|Summary: Investors in exchange-traded funds have achieved exceptional returns over the past year. The four ASX-listed high dividend yield ETFs delivered incredibly strong returns in the 12 months to June 30, with the weakest still coming in above 24%.|
|Key take-out: The lower Australian dollar has also been great news for investors who were exposed to the US dollar through unhedged ETFs. The fall in the $A has delivered an added bonus.|
|Key beneficiaries: General investors. Category: Portfolio management.|
You know that old iPhone ad where the answer to every question is: there’s an app for that?
Well, if you’re confused by exchange-traded funds (ETFs), just think along those same lines. Want broad exposure to an index? There’s an ETF for that. Looking for a way to invest overseas? There’s an ETF for that. Keen to track commodities like oil or, dare I say it, gold? There’s an ETF for that. There are ETFs for small caps, currencies, bonds and pretty much everything else you can think of. There are even ETFs that don’t actually act like ETFs – “actively-managed” ETFs.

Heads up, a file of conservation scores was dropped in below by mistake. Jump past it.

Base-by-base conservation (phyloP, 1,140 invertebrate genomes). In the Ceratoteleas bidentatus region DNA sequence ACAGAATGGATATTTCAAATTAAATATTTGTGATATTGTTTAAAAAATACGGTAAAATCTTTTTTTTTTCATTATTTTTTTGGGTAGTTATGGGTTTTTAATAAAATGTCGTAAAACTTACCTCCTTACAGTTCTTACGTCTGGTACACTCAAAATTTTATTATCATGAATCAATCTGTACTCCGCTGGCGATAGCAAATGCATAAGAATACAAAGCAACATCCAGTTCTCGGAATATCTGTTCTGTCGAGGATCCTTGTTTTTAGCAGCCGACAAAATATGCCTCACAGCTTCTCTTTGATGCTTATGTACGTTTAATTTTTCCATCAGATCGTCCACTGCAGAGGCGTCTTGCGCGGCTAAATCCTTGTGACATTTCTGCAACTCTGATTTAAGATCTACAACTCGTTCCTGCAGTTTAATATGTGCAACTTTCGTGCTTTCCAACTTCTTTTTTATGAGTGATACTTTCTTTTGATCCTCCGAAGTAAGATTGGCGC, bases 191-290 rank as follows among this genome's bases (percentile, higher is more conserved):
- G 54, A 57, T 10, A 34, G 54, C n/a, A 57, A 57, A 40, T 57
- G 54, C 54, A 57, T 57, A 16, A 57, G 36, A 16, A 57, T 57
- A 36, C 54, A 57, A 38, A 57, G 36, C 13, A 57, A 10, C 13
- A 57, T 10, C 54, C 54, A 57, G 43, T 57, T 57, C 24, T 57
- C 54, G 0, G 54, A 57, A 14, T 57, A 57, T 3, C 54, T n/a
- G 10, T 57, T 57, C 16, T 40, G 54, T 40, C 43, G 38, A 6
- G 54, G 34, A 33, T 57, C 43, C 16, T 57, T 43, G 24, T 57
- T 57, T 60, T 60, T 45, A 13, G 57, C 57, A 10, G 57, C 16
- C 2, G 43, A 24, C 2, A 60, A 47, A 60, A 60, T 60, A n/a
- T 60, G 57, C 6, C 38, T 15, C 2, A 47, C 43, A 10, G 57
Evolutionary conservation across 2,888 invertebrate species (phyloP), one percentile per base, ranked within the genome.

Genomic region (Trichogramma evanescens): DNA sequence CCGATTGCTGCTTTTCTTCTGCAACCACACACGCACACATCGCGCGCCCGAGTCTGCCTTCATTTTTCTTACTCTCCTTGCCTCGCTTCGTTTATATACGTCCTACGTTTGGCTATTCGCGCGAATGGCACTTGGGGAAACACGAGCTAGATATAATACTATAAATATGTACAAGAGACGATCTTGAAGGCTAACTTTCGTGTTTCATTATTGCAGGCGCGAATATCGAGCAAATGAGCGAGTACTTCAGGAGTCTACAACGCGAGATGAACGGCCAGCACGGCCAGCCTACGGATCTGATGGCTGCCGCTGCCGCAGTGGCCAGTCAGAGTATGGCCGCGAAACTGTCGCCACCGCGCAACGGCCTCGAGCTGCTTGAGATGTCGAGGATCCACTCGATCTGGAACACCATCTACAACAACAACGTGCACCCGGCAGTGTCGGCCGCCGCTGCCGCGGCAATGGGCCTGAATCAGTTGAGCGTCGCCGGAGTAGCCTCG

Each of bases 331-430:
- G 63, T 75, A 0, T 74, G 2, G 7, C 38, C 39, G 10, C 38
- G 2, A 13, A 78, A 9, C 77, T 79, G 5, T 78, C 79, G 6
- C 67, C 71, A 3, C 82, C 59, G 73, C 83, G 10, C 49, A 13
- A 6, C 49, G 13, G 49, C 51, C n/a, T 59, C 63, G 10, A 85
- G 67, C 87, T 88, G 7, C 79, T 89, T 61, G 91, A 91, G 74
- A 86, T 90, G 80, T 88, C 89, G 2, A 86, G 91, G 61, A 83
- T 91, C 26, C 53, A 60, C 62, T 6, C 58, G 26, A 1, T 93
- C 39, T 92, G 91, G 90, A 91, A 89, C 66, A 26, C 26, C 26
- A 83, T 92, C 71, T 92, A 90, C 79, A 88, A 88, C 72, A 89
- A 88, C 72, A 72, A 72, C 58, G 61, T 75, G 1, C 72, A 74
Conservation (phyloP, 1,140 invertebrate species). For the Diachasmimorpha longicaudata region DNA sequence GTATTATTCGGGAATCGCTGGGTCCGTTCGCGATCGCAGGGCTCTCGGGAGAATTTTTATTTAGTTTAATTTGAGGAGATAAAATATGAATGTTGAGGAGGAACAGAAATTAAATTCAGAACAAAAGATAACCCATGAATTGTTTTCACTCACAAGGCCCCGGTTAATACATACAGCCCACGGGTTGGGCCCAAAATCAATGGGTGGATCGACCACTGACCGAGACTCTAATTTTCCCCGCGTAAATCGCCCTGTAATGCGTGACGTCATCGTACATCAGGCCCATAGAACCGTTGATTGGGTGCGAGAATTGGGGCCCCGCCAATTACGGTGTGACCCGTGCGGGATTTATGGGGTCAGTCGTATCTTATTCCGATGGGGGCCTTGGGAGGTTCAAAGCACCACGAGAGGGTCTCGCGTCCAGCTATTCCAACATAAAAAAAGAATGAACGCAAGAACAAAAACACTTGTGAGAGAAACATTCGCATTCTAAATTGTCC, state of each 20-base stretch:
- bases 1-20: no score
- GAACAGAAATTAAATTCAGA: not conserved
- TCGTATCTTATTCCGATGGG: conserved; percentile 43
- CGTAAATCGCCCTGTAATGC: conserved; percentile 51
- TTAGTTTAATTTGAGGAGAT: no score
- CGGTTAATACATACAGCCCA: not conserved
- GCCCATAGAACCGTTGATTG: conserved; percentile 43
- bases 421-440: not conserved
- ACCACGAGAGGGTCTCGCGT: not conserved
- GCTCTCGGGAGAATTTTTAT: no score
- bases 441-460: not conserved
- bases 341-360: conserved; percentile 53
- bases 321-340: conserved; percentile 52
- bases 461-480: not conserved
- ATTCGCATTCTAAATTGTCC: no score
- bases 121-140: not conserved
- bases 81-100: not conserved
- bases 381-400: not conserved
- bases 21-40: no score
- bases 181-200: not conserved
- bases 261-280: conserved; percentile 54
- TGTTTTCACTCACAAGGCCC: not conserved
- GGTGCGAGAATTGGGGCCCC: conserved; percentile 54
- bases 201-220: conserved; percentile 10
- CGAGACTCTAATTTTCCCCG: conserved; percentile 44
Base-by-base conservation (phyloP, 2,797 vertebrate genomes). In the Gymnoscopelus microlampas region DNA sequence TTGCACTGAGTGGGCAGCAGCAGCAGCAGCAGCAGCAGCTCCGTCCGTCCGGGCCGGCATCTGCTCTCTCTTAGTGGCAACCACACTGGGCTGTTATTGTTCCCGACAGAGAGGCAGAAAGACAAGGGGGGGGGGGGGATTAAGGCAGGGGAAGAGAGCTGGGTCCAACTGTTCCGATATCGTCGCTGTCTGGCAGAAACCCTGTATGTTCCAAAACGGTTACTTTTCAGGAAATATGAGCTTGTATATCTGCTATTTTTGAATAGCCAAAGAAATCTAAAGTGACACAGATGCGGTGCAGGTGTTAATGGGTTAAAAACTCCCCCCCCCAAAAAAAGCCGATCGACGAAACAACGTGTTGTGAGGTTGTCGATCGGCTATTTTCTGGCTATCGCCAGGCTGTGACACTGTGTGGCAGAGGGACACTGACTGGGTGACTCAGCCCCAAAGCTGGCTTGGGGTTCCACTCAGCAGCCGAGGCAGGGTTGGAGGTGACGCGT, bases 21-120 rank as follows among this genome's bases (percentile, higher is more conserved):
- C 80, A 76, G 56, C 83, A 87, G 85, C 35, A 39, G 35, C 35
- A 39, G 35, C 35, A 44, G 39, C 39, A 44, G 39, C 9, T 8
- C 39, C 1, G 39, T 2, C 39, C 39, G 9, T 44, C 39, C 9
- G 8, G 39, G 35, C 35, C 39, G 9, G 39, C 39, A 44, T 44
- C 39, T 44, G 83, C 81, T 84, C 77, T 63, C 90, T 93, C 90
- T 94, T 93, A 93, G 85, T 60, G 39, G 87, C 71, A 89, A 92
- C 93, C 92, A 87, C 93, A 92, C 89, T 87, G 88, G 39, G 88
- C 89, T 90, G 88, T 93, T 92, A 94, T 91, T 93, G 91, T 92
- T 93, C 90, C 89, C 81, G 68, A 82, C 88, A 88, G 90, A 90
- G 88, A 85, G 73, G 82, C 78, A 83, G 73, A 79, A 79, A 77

Having all these options available is obviously a good thing; it means you have more of a chance of getting exactly what you want. But it also means the ETF universe has become a labyrinth that can be difficult to navigate.
ETFs, as the name suggests, are open-ended, index-based funds that can be bought and sold like ordinary shares on a stock exchange. They’re popular because they’re cost effective, tax efficient and transparent. They also offer a very high level of diversification, with most made up of a basket of between 30 and 50 stocks.
Overseas, ETFs have been going strong for a couple of decades, allowing investors time to learn their various intricacies. In contrast, their popularity here has really only come through in the last few years. So we’re playing catch-up.